The seven-day-soulmate, by Charlotte Kiddell
Day one: Assume he’s gay, based on sassy dance moves and frequent “Hey girl!” exclamations. Ditch on dance floor to seduce resident heartthrob.
Day two: Hear that he hit on my sister the night before. Still think he’s gay… albeit confused.
Day three: Bond over Community.
Day four: Become best friends.
Day five: Get too drunk. Fall over frequently. Be incredibly emotional from pressure of dysfunctional family holiday and epiphany that my current relationship is close to ending. Have an emotional breakdown and bawl in his presence for hours. Hook-up with resident heartthrob: sloppily and drunkenly.
Day six: Confess my drunken hook-up. Apologize for my emotional breakdown. Realize I have feelings for him. Distress and despair about his preference for my sister. Admit this. Am amazed to discover that I am the one that he truly wants. Spend the next five hours kissing.
Day seven: Departure day. Spend the day hungover, exhausted and missing him. We text and he feels the same. Suddenly soulmates. Smoosh.
Summer sax secrets, by Rosalie Fralick
The summer before my senior year of high school, a local jazz sax legend returned from his first year at Berklee. Young and naïve, I fawned over him and his unbelievable talent and we started what I would tentatively call a summer fling.
One bright, sunny, hungover day in late June I ventured downtown to see him play a noon show in the nauseating sun. He hugged me, kissed my cheek and introduced me to his mother; it was all bliss. That evening, we were chatting, and I asked when his next gig was: “Well, I leave for Korea tomorrow for six weeks, so probably when I get back.” This was news to me.
I wouldn’t say I pined, but I stayed up many a night to talk to him when he rolled out of bed at 2 in the afternoon (the time difference is 13 hours). The final blow came in August when he dropped the bomb in casual conversation. He was going to Japan for a week to visit his GIRLFRIEND. Turns out he had had a girlfriend at Berklee (a prodigy, by the way, who already had two albums on a major Japanese jazz label, at 20 years old) the entire time, and neglected to tell me. Sometimes it’s best to believe what you’ve heard about a person’s reputation… lesson learned.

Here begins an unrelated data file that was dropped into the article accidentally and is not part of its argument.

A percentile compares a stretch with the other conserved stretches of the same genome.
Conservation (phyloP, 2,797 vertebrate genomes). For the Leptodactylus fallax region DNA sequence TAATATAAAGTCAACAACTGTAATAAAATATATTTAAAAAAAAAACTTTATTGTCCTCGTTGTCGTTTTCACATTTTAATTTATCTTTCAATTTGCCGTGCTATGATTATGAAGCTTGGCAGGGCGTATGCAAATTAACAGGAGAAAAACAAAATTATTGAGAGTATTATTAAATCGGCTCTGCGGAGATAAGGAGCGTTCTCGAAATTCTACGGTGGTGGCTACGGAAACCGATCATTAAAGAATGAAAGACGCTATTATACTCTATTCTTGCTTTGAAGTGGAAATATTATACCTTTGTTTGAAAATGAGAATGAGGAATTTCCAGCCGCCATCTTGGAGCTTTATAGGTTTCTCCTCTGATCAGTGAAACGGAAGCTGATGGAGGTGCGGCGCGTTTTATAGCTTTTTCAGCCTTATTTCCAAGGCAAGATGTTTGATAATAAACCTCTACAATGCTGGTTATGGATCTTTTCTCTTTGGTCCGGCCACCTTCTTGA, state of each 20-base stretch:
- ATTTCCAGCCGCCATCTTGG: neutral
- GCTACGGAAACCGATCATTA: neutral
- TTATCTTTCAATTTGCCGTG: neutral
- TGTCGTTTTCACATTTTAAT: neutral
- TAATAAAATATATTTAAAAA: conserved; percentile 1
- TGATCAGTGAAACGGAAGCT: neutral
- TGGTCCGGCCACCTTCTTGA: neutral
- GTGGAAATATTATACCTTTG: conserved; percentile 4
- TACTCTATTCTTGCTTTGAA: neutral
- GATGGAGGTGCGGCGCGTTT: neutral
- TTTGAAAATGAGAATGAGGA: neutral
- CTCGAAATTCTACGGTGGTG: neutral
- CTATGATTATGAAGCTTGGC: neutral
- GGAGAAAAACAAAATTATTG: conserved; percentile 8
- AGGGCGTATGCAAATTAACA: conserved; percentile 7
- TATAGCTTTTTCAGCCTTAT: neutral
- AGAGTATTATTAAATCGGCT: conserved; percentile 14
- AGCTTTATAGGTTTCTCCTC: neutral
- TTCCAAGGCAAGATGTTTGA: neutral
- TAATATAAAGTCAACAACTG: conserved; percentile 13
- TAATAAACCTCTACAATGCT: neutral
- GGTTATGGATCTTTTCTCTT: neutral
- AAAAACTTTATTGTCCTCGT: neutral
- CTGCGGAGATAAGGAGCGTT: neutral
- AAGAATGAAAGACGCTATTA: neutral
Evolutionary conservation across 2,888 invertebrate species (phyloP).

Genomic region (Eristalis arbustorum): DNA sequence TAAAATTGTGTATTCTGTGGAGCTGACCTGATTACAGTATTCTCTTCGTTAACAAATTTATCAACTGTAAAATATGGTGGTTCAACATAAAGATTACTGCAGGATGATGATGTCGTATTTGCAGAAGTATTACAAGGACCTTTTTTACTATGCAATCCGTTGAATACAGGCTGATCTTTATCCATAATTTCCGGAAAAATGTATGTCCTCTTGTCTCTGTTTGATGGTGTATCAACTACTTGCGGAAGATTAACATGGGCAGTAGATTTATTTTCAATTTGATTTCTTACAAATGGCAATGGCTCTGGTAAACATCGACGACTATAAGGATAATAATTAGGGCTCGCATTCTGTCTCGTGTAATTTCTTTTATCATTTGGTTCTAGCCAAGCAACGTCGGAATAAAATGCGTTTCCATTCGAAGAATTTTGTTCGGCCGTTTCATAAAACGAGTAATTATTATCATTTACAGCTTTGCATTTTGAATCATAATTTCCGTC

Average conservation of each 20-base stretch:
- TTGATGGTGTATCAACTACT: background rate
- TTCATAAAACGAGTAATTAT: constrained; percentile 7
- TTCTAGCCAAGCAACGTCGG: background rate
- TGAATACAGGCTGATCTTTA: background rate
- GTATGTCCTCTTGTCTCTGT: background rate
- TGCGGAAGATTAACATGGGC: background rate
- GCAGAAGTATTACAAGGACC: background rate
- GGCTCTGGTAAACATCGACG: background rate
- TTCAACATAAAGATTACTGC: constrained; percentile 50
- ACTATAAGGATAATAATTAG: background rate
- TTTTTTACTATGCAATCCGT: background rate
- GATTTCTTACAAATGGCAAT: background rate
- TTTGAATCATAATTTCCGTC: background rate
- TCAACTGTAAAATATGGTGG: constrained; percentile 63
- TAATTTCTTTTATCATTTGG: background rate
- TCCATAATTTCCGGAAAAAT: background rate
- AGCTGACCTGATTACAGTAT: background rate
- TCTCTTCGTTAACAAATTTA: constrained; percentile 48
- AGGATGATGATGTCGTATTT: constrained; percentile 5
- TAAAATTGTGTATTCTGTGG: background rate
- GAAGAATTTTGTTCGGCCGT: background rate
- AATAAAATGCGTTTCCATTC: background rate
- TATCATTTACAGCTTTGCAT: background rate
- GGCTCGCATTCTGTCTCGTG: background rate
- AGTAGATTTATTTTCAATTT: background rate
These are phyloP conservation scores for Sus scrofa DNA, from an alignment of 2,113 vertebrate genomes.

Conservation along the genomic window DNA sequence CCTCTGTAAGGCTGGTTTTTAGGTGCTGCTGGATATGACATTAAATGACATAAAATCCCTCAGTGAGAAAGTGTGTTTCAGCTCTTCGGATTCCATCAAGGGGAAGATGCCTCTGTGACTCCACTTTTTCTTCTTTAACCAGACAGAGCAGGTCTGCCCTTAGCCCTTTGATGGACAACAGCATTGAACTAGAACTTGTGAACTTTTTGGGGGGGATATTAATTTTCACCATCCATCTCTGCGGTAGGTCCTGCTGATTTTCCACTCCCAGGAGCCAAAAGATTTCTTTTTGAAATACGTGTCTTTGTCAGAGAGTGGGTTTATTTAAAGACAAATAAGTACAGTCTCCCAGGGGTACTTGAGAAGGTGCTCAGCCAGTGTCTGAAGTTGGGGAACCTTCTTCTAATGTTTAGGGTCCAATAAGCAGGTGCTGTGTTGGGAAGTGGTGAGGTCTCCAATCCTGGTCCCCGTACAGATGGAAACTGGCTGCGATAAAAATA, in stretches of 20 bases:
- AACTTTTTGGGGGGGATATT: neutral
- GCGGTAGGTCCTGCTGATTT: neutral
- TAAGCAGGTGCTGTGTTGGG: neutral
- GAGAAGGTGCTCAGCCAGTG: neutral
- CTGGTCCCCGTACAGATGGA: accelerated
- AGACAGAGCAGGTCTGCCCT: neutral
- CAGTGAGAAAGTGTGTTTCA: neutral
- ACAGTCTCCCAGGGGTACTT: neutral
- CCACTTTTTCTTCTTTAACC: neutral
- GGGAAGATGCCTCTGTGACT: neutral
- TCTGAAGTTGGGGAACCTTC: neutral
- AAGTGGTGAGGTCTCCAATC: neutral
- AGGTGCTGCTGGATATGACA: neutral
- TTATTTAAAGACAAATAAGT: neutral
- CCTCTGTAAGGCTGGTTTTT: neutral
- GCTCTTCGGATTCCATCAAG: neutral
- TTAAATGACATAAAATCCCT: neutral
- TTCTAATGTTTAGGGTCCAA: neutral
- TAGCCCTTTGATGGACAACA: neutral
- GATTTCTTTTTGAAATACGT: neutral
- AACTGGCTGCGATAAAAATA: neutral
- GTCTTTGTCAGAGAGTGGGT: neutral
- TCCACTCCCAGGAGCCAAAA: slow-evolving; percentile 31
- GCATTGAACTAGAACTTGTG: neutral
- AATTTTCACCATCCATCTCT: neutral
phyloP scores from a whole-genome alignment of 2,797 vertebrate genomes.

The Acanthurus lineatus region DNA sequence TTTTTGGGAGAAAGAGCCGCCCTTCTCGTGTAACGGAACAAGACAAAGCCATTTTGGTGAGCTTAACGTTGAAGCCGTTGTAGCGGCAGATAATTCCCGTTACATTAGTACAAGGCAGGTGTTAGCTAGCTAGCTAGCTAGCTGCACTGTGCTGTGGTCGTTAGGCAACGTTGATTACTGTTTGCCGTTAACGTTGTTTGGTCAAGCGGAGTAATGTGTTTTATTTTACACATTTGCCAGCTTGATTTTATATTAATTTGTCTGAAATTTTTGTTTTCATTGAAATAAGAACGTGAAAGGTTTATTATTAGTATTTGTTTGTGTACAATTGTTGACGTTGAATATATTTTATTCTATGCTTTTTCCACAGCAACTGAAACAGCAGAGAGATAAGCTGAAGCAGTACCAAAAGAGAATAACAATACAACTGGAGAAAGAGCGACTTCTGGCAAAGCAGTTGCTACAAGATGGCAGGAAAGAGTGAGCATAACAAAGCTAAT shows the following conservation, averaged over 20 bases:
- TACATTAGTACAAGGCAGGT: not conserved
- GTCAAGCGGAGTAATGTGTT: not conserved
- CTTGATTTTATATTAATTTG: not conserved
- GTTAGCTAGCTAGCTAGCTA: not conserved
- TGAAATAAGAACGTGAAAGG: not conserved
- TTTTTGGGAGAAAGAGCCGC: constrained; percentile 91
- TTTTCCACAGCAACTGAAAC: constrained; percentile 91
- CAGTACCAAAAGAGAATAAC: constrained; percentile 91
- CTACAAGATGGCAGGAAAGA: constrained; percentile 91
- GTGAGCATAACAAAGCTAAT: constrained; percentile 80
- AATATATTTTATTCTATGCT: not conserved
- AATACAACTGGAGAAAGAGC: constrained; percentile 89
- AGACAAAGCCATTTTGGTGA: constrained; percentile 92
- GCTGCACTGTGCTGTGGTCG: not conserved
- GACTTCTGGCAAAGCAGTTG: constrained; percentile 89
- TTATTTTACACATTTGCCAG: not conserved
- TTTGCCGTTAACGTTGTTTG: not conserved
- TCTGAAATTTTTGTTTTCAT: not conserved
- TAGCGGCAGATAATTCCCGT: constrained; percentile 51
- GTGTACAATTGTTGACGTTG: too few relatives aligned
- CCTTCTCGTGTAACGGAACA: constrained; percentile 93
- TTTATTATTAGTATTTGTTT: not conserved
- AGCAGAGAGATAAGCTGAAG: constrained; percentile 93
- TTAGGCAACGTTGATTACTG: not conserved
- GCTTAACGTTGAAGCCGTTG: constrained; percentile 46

Valentines makes me sick, by Leah Stall
I had only been dating my boyfriend for a few months before it was time for Valentine’s Day. I was still in the process of trying to impress him when he took me out for a romantic dinner. Everything was going well until our main meals came; I started to feel a little bit sick, but I just blamed it on my nerves. As soon as we were done our meal, I knew I wasn’t just nervous. Turns out the smoothie I’d had earlier in the day did not sit well with me, and for the rest of the date I was confined to the restaurant’s bathroom. Now that’s what I call romance…
Pipe dreams, by Scruffy MacMinster
Her name was Nessie. She was as elusive and mystical as a giant loch monster. We were in the local pub, “William Wallace’s Spleen,” each having a pint of scotch. I asked for her name and I’ll ne’er forget the nine beautiful words she said next: “None of your f@#$ing business you tosser, piss off!” I tried everything but no amount of fried blood or sheep intestine would sway her. The barman came by and I asked for advice. He said “Scruffy you drunken sod, you’ve been talking to the urinal for 45 minutes. Go home.” It may have just been a urinal, but damn if that wasn’t the best relationship I’ve ever had.